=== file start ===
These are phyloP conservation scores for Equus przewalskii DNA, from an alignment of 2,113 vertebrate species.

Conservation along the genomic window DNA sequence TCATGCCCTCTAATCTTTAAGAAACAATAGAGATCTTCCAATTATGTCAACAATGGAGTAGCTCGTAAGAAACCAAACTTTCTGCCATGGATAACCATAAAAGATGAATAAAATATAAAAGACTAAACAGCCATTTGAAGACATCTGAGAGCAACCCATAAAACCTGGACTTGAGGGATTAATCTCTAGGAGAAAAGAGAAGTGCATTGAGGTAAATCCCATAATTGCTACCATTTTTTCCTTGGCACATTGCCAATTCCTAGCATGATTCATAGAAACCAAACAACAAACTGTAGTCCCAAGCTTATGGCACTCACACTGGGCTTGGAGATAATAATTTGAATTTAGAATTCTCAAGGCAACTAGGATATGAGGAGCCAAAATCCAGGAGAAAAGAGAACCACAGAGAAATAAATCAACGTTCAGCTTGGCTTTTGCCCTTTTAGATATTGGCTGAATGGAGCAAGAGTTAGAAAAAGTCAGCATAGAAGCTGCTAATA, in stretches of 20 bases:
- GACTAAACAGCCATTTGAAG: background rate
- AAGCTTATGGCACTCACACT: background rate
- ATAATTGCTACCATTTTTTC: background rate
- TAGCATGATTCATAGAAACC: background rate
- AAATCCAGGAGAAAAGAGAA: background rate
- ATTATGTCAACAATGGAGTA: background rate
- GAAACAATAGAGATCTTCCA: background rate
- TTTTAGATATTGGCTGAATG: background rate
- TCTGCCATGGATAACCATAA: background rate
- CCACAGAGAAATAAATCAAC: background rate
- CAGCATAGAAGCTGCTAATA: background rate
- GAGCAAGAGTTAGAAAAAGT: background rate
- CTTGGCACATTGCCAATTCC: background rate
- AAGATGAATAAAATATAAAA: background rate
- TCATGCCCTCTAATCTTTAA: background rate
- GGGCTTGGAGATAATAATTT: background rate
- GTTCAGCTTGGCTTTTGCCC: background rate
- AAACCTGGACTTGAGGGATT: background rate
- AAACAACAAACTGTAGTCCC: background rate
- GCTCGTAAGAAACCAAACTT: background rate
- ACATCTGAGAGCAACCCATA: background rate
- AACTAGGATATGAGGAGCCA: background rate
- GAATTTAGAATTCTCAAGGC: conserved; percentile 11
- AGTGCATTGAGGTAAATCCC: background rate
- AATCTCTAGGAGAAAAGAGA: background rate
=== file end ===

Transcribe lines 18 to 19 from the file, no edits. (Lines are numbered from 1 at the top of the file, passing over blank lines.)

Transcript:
- GGGCTTGGAGATAATAATTT: background rate
- GTTCAGCTTGGCTTTTGCCC: background rate